Kentucky’s sledgehammer to higher education:  An SB 6 deep-dive Skip to content

Kentucky’s sledgehammer to higher education:  An SB 6 deep-dive

A bill with roots in white supremacy would of course ban concepts that expose white power structures threatened by Diversity Initiatives.

4 min read

The Kentucky Senate passed SB 6, an Anti-DEI (Diversity, Equity, & Inclusion) bill aimed at higher education; it now faces House consideration.  If it passes, Kentucky will join the Anti-Intellectual Club, along with Tennessee, South Dakota, Florida, Texas, and Alabama. 

Although bill sponsor, Senator Mike Wilson, states the goal as “viewpoint diversity,” the 11 pages of provisions are heavy-handed government overreach intended to censor academic freedom of faculty as well as students. What legislators say is “much needed oversight” is instead insulting, unnecessary micromanagement, undermining institutional autonomy to choose best practices in educational content and program delivery.

The Senate hearings were telling:  white conservatives giving testimony about reverse discrimination and forced agreement to “liberal ideologies.”  (Senator Wilson did not respond to a request for examples.)  Are we expected to weigh their suffering equally with that experienced by minority groups for centuries?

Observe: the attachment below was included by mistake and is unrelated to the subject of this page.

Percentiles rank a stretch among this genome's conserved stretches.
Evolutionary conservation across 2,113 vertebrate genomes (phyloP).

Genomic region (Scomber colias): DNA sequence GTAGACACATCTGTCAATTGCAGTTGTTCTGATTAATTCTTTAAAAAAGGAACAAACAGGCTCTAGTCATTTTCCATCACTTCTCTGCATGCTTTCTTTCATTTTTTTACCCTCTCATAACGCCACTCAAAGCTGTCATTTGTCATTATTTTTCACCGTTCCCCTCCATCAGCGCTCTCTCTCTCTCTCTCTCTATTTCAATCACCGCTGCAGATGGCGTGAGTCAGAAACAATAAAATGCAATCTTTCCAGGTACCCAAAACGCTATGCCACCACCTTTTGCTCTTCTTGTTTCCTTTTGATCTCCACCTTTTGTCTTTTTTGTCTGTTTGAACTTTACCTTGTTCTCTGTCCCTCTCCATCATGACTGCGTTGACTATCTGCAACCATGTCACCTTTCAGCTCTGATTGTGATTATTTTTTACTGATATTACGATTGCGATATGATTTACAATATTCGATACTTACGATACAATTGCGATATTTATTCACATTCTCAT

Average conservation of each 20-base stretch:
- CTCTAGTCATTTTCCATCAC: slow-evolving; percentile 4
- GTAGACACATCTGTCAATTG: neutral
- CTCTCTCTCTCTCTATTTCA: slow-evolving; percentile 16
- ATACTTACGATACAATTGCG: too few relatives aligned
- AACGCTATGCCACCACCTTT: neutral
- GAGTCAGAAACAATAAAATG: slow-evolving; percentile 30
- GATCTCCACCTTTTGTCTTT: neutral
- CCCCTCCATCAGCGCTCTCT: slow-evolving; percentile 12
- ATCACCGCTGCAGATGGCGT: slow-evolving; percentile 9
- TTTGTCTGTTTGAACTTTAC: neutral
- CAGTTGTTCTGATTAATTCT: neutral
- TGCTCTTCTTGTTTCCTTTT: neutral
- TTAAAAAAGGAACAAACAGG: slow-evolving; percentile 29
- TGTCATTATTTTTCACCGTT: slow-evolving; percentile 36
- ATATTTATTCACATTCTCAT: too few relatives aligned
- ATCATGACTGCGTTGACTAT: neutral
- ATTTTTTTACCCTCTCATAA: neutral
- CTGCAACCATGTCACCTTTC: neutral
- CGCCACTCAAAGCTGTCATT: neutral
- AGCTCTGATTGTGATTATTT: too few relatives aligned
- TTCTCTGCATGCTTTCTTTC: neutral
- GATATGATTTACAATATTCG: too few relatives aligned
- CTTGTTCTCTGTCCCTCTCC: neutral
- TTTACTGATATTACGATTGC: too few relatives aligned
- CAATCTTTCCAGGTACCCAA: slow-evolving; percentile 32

More alarming is the bill’s boiler-plate language with roots in white supremacy, handed down from extremist conservative organizations which vow to end multiculturalism and its sub-genres — wokeism, DEI, CRT, and social justice — as well as to institute meritocracy.  Their core premise is that diversity causes division – classic “double speak” (using language to obscure meaning, like making something good appear bad).

The bill’s language is inarticulate and contradictory and exposes a lack of knowledge of the educational process. Here are the main provisions and why they are problematic.

The main provision of SB 6

▶︎ It bans so-called “discriminatory concepts.” This too is double speak:  The concepts are “educational” concepts or topics to which a pejorative adjective has been assigned, to manipulate perception. Concepts aren’t bad or good; they are examined by students, who must use logic and evidence to determine merit.

As I read and re-read the bill, something was niggling at me – and then it hit me:  Many of the banned concepts can actually be shown to have factual merit and thus directly conflict with the white supremacist agenda behind the bill. Of course a bill with roots in white supremacy would ban concepts that expose white power structures threatened by Diversity Initiatives!